If you play soccer, you've heard these words countless times. From youth soccer to the World Cup and in a multitude of languages, these are the sounds of soccer. Today, they echo off the roof of an indoor futsal pitch in Curitiba, Brazil, as nearly 20 wish kids and their families get the chance to do more than just watch the sport they love … they get to step onto the field.
We'd planned to go to an outdoor field, but a heavy downpour and some lightning ended that plan. Volunteers from the Brazil Make-A-Wish affiliate soon found us an indoor field, and we couldn't get there soon enough for the wish kids.
Soon, they divide themselves into three teams, which include their families. And then, it's game on.
From the very first kickoff, something changes. Wish kids, parents and siblings scrap for every 50-50 ball. They throw themselves into every tackle. The goalkeepers pounce on every shot.
They're regular kids, regular families. Some bear scars from surgeries. Some still face medical hurdles looming in the future. But none of that matters today. Nine-year-old Lenny, who is well short of 5 feet tall, steps up to challenge a wish dad. I'd never guess he was diagnosed with leukemia. Shay, 14, collides with another player and springs back up, grinning, ready for the next play. I can tell that facing osteosarcoma is far from his mind; Shay is so enthusiastic about everything that he takes a turn in goal, a spot out in the field and then a turn as a referee.
On the sidelines, parents smile and snap photos as their kids run, sweat and laugh. You've probably seen something just like this at your local park. It's completely normal and carefree, which makes it far removed from so much of what each family has endured.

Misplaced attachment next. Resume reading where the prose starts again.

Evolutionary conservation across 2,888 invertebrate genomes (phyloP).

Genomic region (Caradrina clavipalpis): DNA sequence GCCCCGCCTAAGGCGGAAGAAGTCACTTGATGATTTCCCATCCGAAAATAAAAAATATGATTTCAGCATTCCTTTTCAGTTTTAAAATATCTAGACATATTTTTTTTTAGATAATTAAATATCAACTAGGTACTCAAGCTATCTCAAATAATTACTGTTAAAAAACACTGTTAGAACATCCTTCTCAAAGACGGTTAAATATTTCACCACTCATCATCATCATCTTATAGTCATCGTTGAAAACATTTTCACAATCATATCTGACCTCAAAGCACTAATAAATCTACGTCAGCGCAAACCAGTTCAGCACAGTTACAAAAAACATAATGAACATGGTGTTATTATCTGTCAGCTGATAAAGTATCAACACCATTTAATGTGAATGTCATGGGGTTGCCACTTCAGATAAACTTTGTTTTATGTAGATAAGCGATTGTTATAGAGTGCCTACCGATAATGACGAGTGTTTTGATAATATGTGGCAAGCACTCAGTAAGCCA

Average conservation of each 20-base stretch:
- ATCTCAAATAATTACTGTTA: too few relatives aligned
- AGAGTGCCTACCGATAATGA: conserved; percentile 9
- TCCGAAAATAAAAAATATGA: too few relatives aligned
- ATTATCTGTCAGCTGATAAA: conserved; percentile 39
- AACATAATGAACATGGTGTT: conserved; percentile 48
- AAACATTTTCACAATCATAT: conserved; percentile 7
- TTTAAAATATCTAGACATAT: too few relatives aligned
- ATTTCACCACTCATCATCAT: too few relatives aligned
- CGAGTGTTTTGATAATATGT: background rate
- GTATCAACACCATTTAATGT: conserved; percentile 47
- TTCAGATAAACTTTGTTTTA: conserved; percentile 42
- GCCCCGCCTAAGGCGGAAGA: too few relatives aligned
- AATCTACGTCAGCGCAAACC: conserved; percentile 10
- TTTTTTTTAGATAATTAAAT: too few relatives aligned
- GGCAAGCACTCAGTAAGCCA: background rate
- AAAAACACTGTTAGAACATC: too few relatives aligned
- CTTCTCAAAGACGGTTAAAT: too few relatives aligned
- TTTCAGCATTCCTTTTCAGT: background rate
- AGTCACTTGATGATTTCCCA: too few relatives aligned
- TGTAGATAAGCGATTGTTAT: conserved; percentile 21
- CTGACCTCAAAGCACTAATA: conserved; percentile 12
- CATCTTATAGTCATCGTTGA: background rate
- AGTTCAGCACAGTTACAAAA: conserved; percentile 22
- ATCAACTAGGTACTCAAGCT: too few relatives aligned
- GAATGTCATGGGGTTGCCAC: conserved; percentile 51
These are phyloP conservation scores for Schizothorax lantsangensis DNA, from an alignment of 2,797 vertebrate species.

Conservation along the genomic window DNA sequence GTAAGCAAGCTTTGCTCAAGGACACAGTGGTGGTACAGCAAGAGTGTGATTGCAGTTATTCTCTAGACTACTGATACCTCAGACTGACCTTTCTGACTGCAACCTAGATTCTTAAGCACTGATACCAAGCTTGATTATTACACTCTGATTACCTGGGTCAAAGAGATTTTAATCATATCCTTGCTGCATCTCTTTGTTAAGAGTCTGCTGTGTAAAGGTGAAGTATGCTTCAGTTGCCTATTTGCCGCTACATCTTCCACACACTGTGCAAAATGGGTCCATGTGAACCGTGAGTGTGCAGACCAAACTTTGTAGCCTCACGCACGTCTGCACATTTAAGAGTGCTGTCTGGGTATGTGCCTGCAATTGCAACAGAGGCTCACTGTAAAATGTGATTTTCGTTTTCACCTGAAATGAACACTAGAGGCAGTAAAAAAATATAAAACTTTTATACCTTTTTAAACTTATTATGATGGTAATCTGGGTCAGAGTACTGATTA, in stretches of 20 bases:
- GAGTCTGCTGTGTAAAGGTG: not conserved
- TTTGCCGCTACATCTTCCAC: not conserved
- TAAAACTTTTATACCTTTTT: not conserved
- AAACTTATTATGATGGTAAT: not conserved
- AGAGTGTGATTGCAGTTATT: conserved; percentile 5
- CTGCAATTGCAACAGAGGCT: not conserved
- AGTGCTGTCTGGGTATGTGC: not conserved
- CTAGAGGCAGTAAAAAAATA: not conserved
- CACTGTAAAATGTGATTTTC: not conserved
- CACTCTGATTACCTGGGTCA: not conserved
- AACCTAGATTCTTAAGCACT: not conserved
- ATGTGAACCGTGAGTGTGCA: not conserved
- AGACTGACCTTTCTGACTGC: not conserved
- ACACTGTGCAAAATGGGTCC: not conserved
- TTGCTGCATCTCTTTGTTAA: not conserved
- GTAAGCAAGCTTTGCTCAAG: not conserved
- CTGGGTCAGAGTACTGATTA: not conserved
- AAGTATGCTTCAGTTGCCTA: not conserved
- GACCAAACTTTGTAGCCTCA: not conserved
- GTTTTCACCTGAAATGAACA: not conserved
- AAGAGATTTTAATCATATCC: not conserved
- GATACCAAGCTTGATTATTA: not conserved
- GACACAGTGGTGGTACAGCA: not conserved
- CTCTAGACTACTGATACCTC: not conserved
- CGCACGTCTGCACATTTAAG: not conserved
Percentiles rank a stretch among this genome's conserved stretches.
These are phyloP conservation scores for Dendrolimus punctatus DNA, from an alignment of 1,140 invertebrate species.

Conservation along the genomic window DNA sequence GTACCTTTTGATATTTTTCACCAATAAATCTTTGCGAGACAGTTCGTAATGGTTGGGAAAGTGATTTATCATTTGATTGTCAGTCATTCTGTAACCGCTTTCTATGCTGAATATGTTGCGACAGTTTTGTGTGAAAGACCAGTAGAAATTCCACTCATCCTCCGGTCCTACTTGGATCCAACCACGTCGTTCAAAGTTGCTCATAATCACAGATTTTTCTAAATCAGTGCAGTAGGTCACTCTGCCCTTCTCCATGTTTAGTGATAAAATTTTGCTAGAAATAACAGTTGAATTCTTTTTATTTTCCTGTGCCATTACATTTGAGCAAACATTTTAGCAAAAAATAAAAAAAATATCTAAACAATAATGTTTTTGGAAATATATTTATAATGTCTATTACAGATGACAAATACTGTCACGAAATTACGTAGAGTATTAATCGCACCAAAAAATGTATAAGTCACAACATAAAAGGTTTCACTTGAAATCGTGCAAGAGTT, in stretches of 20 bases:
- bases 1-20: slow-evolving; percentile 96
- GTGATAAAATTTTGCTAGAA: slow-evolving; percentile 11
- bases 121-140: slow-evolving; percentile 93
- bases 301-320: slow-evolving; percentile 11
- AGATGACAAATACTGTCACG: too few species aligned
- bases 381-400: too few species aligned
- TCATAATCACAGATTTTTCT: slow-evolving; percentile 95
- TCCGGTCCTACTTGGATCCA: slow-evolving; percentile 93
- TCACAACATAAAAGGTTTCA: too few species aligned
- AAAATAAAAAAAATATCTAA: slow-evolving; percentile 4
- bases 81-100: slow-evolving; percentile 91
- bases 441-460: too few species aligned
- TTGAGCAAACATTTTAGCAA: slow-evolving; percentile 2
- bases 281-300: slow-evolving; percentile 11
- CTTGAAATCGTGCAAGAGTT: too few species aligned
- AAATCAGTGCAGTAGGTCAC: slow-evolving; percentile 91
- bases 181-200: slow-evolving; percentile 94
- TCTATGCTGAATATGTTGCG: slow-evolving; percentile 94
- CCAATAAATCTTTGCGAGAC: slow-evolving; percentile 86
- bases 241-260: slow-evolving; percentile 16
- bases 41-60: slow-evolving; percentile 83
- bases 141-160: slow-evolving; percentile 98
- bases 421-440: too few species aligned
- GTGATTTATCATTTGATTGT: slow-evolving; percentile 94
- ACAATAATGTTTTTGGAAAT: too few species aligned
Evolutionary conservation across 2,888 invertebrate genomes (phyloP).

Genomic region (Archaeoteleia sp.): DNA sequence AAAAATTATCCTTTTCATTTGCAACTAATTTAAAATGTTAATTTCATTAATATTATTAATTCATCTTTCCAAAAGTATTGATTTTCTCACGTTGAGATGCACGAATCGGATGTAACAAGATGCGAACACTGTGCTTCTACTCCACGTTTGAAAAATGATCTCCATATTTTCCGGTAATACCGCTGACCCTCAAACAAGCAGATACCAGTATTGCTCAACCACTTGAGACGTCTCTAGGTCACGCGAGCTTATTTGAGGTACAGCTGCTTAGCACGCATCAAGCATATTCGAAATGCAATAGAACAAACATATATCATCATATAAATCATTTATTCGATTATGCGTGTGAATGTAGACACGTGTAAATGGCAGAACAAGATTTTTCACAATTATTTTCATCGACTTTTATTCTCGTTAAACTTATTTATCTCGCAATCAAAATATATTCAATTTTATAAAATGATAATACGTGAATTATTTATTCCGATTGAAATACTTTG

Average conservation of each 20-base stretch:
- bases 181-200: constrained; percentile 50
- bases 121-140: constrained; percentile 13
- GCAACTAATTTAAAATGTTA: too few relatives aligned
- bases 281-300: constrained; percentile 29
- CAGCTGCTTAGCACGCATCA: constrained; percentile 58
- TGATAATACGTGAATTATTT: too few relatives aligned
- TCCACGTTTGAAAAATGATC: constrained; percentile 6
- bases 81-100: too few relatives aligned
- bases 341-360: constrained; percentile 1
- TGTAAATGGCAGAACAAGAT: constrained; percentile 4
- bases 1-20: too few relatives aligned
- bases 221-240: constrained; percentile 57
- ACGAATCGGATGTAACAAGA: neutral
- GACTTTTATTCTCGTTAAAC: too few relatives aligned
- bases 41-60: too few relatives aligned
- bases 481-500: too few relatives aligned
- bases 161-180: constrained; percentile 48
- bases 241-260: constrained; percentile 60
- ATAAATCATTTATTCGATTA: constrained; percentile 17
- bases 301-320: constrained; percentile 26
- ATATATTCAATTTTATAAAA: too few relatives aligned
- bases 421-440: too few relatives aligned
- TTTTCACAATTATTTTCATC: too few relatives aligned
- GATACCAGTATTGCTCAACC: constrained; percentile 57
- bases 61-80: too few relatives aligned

But there's also something a little different, and it's not because of the life-threatening medical conditions the kids have overcome or continue to face: it's that every player is important. The oldest, most-skilled players pass to the smallest players. They sub in and out for each other. Everyone has their chances. They want to win, but they find joy in just stepping onto the field.
Two hours later, the whistle of the last game (a kids-versus-dads extravaganza) sounds and we head to the buses. I've been with this great group of families as they watched a live World Cup match, and as they cheered themselves hoarse while watching the televised Brazil versus Mexico match at the Fan Fest. But today, I am convinced that playing soccer has lifted their spirits and brought them together like nothing else so far. I can't wait to see their friendship grow even more over the next few days.